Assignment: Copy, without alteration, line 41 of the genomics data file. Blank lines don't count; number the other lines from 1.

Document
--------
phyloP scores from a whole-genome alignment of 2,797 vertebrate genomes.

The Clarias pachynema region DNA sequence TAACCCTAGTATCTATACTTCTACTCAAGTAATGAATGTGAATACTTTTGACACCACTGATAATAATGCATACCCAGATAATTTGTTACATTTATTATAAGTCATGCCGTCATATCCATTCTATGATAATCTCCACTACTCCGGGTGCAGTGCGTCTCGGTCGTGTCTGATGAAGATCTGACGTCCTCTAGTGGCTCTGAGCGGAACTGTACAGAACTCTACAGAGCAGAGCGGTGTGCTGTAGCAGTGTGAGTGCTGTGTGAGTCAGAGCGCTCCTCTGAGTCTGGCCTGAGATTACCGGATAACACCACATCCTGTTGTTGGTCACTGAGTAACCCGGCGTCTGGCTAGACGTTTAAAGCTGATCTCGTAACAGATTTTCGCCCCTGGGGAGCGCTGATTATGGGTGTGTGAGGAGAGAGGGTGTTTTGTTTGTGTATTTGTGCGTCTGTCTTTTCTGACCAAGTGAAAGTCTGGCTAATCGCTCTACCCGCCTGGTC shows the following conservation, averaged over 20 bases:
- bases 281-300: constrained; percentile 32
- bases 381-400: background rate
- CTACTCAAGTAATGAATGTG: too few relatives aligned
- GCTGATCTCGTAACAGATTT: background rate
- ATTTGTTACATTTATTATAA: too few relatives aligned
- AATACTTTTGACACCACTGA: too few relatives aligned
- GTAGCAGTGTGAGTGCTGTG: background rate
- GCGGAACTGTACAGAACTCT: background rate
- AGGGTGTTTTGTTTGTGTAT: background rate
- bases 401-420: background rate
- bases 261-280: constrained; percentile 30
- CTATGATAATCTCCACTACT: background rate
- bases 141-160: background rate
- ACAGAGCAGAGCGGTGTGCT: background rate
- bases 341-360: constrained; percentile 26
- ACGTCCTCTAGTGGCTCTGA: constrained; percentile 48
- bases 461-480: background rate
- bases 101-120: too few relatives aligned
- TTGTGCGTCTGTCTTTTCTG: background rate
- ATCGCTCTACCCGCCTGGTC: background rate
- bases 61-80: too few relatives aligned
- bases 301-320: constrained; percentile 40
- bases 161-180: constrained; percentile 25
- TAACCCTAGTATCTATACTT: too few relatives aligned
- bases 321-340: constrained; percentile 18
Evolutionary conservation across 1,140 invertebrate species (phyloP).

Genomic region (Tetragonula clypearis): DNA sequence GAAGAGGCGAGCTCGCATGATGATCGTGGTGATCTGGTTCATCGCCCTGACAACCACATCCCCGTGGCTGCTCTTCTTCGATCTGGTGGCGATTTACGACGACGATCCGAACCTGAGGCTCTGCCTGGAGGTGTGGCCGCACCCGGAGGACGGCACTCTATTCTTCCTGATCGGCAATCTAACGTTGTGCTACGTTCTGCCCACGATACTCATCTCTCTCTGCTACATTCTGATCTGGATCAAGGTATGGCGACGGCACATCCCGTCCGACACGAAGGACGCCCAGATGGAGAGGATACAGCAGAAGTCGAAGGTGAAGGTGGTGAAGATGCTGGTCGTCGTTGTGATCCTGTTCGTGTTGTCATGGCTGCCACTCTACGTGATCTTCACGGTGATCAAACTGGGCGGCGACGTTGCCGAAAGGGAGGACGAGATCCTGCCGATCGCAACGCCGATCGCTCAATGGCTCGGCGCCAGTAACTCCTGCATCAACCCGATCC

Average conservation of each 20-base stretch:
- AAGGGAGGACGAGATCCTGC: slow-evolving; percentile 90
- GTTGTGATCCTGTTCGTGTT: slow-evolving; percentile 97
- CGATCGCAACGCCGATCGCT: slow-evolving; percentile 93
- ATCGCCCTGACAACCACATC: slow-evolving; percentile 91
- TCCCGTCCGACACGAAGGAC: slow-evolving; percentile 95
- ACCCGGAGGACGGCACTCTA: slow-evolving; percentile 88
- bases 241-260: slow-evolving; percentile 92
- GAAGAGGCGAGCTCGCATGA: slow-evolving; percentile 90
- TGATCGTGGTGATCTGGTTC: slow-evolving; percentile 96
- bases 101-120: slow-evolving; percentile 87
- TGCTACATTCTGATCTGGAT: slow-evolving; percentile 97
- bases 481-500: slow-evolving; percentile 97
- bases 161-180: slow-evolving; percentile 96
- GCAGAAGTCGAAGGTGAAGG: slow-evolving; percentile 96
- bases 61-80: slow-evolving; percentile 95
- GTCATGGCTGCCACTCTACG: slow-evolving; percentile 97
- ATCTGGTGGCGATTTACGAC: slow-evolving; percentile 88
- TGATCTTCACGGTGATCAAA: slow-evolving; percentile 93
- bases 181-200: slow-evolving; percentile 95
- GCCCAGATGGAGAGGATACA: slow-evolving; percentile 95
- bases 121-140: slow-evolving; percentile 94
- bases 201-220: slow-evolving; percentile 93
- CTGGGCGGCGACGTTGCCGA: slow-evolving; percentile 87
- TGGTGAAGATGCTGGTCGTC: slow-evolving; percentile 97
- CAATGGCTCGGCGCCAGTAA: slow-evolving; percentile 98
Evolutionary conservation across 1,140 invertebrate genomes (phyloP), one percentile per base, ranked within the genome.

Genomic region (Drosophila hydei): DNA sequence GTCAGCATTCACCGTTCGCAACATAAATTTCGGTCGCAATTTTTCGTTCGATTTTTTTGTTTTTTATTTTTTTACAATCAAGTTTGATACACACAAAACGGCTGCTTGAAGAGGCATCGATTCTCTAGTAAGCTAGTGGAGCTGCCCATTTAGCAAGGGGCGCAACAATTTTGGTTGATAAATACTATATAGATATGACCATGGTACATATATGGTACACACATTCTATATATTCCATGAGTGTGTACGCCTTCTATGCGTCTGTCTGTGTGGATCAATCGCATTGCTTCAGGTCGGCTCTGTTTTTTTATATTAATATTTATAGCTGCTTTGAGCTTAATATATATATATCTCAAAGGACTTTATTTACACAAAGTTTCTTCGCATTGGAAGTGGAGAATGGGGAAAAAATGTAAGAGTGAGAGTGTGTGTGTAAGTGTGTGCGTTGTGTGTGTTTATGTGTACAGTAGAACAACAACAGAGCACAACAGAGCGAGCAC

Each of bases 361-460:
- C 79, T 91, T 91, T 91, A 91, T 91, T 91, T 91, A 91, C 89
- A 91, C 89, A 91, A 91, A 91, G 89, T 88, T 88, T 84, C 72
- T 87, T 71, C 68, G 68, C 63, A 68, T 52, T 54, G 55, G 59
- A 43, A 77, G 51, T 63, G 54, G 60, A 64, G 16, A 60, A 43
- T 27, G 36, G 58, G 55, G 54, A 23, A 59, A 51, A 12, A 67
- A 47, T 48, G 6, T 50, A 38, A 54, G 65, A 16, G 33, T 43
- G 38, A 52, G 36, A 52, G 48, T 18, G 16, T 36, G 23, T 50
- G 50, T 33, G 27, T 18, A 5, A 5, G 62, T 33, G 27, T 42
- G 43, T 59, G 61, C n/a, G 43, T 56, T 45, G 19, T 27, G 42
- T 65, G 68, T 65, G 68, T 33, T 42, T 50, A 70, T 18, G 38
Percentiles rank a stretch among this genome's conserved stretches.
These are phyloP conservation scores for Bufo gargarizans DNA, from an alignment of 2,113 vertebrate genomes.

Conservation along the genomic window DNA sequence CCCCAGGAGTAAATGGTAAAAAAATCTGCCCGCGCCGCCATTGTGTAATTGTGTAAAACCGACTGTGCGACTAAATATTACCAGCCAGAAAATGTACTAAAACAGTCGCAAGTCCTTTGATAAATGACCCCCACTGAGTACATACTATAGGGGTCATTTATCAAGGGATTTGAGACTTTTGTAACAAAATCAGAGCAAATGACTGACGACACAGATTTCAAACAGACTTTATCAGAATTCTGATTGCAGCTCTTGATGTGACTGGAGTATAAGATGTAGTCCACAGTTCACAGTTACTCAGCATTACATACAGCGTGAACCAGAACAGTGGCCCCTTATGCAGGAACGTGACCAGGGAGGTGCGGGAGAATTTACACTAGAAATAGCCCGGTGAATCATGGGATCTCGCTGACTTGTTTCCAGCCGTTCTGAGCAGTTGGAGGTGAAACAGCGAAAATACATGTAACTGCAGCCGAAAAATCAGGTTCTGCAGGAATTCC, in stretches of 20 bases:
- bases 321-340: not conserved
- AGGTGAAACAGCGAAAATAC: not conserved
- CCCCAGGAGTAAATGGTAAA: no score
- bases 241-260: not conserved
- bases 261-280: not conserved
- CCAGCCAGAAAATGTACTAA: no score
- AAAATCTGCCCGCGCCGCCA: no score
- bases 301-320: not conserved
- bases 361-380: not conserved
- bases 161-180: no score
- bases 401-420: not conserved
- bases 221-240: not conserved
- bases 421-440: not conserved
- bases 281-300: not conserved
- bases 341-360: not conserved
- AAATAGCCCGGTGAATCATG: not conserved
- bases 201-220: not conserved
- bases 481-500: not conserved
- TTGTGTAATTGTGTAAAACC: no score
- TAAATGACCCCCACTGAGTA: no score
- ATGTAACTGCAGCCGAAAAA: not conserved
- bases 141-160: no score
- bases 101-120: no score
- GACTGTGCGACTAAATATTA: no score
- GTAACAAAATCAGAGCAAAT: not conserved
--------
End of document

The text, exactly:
- TGCTACATTCTGATCTGGAT: slow-evolving; percentile 97